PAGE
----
The trip over Tioga Pass Road is a lot less nerve-racking at night. During the previous night’s journey through this area, it was pitch-black, and there was no way to see the steep drops just a few feet from the edge of the road.
The picture above looks east, back towards Mono Lake and Bodie.
There’s still plenty of mountain to climb, before reaching the pass, but already, you can find snow near the edge of the road.
Despite the rocky soil (not to mention the bitter cold elements), trees still find a way to thrive here.
[tmt_info =””]Tioga Pass Road closes once the snow starts piling up. Wondering when that will happen? Back in 1944 the pass was open for only 69 days, the entire year. The latest the road opened was July 8, and the latest it closed, was January 1st.[/tmt_info]
You reach Ellery Lake just a short distance before the entrance to Yosemite (at Tioga Pass). The water is so cool and clear, you may be tempted to take a drink. But you really should ask park rangers if that’s a good idea, before you try it.
Rte. 120 continues its steep climb uphill.
Once back in the park, you’ll drive along past an impossibly clear blue stream. Stop for a minute and take in the view, and a breath of thin mountain air.
Tioga Pass Road passes by several large, flat alpine meadows, collectively known as Tuolumne Meadows. They come as quite a surprise, since you’d expect to be traveling past one rocky peak after another.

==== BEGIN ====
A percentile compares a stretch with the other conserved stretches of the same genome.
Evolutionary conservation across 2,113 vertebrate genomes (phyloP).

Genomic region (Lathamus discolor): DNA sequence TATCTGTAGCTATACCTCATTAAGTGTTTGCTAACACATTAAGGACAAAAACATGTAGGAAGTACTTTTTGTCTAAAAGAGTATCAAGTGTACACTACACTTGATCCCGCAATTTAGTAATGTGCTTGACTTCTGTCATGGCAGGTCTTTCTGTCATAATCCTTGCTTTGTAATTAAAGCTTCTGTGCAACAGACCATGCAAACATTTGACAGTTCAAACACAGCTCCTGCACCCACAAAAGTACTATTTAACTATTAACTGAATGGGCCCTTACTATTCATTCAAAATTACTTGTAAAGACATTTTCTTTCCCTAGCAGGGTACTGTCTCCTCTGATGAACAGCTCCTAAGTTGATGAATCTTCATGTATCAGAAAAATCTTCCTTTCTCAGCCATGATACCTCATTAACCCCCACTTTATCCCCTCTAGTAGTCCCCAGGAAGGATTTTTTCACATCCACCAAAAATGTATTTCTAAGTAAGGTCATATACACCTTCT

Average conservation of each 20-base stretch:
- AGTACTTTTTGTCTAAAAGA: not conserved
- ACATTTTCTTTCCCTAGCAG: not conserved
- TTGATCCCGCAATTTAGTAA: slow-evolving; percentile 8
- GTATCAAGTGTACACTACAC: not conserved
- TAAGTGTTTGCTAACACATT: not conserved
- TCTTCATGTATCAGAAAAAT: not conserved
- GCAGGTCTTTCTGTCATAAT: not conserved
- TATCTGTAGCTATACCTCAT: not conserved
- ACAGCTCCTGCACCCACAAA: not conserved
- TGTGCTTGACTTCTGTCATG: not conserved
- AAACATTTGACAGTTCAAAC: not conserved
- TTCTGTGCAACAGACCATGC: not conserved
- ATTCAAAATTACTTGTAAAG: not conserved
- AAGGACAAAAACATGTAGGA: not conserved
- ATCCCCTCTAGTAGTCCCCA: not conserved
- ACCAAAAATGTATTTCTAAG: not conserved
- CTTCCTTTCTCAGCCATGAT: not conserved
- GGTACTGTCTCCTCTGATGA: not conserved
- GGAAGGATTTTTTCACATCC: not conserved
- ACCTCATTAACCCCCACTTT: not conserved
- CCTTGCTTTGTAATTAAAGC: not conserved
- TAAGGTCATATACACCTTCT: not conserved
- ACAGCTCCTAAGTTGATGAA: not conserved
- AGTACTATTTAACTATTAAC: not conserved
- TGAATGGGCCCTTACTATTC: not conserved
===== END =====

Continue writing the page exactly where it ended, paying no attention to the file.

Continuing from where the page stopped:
[tmt_info =””]In early summer, the meadows high up in the Sierra Nevada mountains may be muddy or slightly flooded, as the deep winter snow melts. [/tmt_info]
This is Lembert Dome, an easy to spot landmark along the highway. If you’re ready to stretch your legs, and strain your lungs, try climbing to the peak (a trail leads around to the back of the mountain, then up the steep rock face). Keep in mind, though, you’re at a very high altitude, and the air is quite thin.
If climbing steep trails isn’t your thing, just continue driving. You’ll soon come upon Tenaya Lake, right at the edge of the road. Tenaya Lake makes for a great picnic spot, but there’s no camping here.
Another shot of Tenaya Lake.
There’s no single picture that can truly capture the experience of standing at the edge of Tenaya Lake, but maybe this panorama will help. Here, the problem isn’t knowing where to look to see something amazing, it’s trying to look everywhere at once.
Just west of Tenaya Lake, you’ll want to stop again at Olmsted Point. It looks much different in daylight, than it did the previous night, just before sunset.
Note: This trip was first published in 2004.